Sustainable UMass

Publication Date



The University of Massachusetts has a rapidly evolving commitment to reducing greenhouse gas emissions and improving the environmental sustainability of its operations. According to the most recent IPCC report, the buildings sector has more potential to contribute to climate change mitigation than any other sector.1 The energy efficient designs of the current spate of building projects are indicative of the University’s commitment to green building—reducing the energy intensity of the university relative to building area and activities. However, these efforts cannot reduce the total energy use or greenhouse gas emissions from current levels. Among the University’s assets with the greatest potential to achieve these goals are its existing buildings.

Most of these are good buildings that have not reached the end of their useful life. Forty-two buildings, encompassing more than half of the general administration and educational space fall into the categories of “catch up and keep up” or “keep and renew” according to the university’s Building Disposition Report.2 Many of the existing buildings have great historical, aesthetic, and emotional value and have stood the test of time as the site of the academic, scientific, and cultural work that is their primary purpose. Can these buildings be updated to dramatically reduce their energy consumption and allow them to continue to function as valuable assets for the long term? What levels of energy savings are possible and reasonable? This report is designed to answer these questions for one representative building: Holdsworth Hall.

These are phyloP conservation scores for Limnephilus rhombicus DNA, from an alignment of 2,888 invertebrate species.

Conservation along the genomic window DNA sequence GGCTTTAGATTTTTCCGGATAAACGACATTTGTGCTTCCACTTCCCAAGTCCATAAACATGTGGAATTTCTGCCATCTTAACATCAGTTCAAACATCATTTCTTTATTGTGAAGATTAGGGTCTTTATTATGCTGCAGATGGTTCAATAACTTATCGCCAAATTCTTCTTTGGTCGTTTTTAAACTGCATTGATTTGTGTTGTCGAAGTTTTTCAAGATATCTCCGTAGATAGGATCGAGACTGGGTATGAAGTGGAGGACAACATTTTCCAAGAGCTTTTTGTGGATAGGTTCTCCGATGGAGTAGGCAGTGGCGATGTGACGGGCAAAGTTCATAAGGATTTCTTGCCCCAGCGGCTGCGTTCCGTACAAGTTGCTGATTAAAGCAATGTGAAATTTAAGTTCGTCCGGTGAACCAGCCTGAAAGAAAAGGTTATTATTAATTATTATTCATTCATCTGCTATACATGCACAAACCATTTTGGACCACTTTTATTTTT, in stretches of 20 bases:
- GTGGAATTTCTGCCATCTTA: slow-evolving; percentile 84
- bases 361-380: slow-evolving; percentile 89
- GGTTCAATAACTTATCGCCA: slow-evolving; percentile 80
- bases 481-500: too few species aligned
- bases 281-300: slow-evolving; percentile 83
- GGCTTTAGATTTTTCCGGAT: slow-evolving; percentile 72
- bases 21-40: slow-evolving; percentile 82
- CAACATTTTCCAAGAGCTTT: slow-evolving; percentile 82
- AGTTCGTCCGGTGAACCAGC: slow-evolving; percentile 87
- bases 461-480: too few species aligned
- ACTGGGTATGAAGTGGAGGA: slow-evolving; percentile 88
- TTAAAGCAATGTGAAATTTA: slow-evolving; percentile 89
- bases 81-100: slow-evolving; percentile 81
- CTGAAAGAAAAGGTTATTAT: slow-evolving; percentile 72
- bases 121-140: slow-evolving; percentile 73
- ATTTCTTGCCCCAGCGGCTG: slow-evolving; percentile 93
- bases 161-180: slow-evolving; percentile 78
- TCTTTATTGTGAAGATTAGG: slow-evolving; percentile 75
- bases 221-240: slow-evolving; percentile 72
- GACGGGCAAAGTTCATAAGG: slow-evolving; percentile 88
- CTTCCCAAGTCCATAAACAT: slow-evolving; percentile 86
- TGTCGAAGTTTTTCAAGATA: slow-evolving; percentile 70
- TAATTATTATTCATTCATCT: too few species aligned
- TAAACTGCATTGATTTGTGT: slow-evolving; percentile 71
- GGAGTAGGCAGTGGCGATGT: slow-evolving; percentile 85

The recommendations in this report are the product of a detailed and careful examination and exploration of the building and its operations. The investigations and proposed solutions are motivated by two principles: First, the architectural intention should be respected. The building as designed works well on many levels, and no recommendation should undermine currently effective systems and designs or compromise the aesthetic intention of its designers. Second, the building is a complex system, and no change can be considered in isolation. Single measures may achieve savings, but cannot maximize savings or performance without complementary changes in related systems. A final package of recommended measures will define a new building system with emergent properties that make for a qualitatively different and better building beyond simple energy consumption metrics. 1 (